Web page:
He doesn’t want me to pick out his clothes. He wants his daddy to pick out his clothes. I go back upstairs, outfit in hand, and give it to the lovely husband, who doesn’t even pretend to switch it for other clothes. He trots down the steps. “Ready to get dressed, G?” Yep! And suddenly, he’s wearing the clothes I offered.
Those two eat bagels and apples in the car. This one wants an everything bagel. This one wants a blueberry. Cream cheese here, butter there. Slice an apple. That one won’t eat in the car. It hurts her tummy. “What do you want for breakfast?” Chickpeas.
She eats chickpeas while I braid her hair. The first warning letter about a classmate bearing lice came home yesterday. I pull her plaits extra-tight. I subtly examine her scalp. Too tight! she yells. Keep eating your chickpeas; it’s almost time for shoes.
It’s in the 40s now but will be in the mid-70s by afternoon. That one’s taking millimeter steps because she’s too cold; that one’s wearing leggings and moaning that she will be too hot. The other one realized he’s wearing the clothes I picked out. No me want this shirt! Me want a daddy getting shirt! It’s short-sleeved; I ignore his words and offer his jacket. It’s kelly green and the hood bears appliquéd frog eyes. He insists on the hood. “Are you being a frog? Is there a frog in my house?” He sours at my stupidity. No me a frog! Me a tiger that is a ribbiting tiger! Ribbit!
That one remembered my examination of last night and figured out why her braids are so tight. But you’re making my head hurt! What if I get a headache and can’t do math! Her thoughts go behind a cloud. Why don’t they tell you who has lice? What if it’s someone who sits near me? Are you going to make me cut my hair?
L stopped crying about being cold long enough to put her shoes on just while G got hot in his zipped-at-his-insistence frog-tiger jacket and took his shoes off. E can’t find her right sneaker and can’t remember if she needs to wear it or maybe PE is tomorrow? A six-day schedule is hard on a five-day-week on a girl in only the fourth week of school. PE is on C and F days; yesterday you had library, does that help? What day is library! Here me found it! her brother yells. He had hidden it in his tiger den. That’s the stuffed animal basket, but you knew that.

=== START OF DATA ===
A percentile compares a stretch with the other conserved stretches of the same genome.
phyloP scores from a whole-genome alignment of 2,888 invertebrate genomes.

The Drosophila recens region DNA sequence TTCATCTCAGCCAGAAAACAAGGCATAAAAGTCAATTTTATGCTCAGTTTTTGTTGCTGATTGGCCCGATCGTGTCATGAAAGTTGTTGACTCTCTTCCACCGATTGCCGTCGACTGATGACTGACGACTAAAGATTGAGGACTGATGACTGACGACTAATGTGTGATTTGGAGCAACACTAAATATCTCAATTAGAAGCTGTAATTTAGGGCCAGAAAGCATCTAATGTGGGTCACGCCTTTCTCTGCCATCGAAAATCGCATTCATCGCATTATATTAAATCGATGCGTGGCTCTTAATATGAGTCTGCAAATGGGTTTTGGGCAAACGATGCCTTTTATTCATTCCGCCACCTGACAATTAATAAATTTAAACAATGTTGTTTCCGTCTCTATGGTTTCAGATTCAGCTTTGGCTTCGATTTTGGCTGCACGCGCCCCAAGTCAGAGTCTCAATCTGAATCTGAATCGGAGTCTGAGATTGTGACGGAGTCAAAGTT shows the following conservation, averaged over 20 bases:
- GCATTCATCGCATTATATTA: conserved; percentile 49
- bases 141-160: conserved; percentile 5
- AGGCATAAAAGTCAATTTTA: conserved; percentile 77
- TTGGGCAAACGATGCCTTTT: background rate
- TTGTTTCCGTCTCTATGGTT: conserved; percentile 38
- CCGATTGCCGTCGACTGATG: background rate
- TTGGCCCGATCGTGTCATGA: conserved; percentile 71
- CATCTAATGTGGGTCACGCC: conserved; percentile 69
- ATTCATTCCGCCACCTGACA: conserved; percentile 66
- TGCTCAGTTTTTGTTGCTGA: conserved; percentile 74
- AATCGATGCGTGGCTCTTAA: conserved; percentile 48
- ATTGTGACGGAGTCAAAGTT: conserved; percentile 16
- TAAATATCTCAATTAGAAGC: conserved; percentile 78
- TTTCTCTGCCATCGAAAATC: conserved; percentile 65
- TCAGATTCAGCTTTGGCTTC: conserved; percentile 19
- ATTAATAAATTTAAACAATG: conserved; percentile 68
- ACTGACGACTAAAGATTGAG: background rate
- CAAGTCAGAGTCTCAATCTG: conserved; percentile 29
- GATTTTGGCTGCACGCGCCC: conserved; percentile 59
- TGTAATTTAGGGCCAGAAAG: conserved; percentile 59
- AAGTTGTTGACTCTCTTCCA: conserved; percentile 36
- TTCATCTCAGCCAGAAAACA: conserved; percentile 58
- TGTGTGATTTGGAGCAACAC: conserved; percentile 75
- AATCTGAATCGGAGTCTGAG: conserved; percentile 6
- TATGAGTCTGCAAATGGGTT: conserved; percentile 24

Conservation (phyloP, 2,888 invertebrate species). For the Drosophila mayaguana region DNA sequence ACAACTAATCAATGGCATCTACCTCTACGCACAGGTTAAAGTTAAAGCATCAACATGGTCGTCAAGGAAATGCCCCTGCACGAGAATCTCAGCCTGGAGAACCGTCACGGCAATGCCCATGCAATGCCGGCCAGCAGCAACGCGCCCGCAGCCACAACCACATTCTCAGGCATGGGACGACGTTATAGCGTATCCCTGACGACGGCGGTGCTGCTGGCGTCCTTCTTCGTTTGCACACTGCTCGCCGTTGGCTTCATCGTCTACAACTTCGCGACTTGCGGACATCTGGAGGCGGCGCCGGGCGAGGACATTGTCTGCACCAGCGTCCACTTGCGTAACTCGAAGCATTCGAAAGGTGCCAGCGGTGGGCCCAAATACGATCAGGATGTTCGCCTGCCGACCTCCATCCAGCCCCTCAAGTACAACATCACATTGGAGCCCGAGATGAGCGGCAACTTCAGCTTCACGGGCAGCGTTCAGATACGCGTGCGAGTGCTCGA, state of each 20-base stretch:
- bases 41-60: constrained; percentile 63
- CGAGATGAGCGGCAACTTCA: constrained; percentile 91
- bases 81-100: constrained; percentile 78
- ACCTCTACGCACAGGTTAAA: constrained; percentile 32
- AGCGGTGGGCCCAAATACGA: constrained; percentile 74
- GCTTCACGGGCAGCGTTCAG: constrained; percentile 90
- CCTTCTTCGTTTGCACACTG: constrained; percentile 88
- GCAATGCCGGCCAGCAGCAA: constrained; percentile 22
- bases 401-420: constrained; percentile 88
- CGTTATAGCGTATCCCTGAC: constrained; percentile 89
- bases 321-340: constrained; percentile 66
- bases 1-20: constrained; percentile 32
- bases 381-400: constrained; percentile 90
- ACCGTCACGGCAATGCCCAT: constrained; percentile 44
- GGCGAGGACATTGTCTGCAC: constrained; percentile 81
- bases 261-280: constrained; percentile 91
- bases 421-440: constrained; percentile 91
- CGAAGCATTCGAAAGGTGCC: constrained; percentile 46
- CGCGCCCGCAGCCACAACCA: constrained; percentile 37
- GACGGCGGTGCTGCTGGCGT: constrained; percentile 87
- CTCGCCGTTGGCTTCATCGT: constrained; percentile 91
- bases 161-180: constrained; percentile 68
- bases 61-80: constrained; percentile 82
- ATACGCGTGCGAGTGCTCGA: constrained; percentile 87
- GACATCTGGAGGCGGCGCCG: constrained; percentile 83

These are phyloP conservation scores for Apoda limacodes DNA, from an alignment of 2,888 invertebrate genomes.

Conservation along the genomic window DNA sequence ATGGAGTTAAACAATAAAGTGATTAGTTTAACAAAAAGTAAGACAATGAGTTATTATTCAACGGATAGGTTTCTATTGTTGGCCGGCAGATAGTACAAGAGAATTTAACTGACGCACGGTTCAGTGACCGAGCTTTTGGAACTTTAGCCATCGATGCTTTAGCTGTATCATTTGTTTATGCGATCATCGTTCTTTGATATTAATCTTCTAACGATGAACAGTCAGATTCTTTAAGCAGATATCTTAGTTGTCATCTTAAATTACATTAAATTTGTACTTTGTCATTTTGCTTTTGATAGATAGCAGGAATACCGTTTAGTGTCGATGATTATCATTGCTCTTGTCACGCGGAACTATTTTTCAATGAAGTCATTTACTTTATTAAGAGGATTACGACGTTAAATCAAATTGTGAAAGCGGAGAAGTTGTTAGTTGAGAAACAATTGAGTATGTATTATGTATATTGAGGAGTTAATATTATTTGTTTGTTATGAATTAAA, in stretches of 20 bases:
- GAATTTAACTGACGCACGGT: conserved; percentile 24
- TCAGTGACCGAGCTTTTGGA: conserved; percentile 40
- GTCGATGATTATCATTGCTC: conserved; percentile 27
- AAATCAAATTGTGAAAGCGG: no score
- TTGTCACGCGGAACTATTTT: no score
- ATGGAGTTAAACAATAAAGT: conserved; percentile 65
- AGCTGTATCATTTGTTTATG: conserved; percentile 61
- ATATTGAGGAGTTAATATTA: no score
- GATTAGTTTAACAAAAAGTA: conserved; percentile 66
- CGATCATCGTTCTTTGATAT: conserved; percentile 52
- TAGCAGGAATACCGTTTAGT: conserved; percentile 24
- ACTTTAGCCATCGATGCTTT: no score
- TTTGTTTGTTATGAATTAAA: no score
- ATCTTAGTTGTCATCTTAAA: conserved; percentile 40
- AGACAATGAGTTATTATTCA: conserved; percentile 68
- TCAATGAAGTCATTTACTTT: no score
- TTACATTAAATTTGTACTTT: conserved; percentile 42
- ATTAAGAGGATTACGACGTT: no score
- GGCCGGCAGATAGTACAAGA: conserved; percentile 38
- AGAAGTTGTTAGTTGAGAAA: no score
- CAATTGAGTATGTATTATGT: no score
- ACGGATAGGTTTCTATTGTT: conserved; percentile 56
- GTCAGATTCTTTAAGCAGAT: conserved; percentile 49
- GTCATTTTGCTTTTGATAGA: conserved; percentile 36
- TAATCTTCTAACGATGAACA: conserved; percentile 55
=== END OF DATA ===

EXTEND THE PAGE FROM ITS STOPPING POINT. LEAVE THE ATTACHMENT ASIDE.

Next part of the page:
Why did he hide it? Why is he a fr-iger?
What if she can’t run in PE from her braid headache? I’m not looking sympathetic enough. She sours at my uncaring.
If you’re so cold, zip up your jacket, I offer L, and she starts to cry. Well, I didn’t know the zipper was broken, love, why didn’t you tell me? Let me help.
The zipper’s not broken. The zipper’s just not there, its pull tab and slider entirely gone. Parallel lines of lavender plastic teeth leer at me and I can’t make them stop. It’s fine, you really need to move up to the next size jacket, anyway. Hang on, let me grab it from your closet.
But you didn’t wash it! It will smell like closet!
1)What does closet smell like? and 2)why is it my fault that your closet has a smell? and 3)do you know what happened in there that made a smell? and also 4)and why haven’t you mentioned the smelling?
I ask none of those things. Add to the end of the ever-present mental list: empty out L’s closet. Subitem: clean/scrub/disinifect? Air out? Subitem: organize her waiting-to-grow-intos before putting back in. If the whole closet has to get emptied, you might as well.
Haha, joke’s on you. There is no end of the list. See what you did there? Nice one, so early in the morning.
It doesn’t smell like anything to me, promise. Just wear it today and I’ll wash it tonight. Laundry is like the List: there is no end.
And then they’re all in the car with the regular suggestion of “please buckle your straps.” One roars, one cries, and one buckles just to unbuckle. The roarer: he wanted to me do myself. The crier: the straps were too tight over her jacket. The unbuckler: she was too hot in the car with her jacket and had to take it off. She threw it in the front seat.
But, as they always eventually are, all three were assuaged. And nobody was late to school or work (today). But the unbuckler did forget her jacket in the car. I hope she wasn’t cold at recess.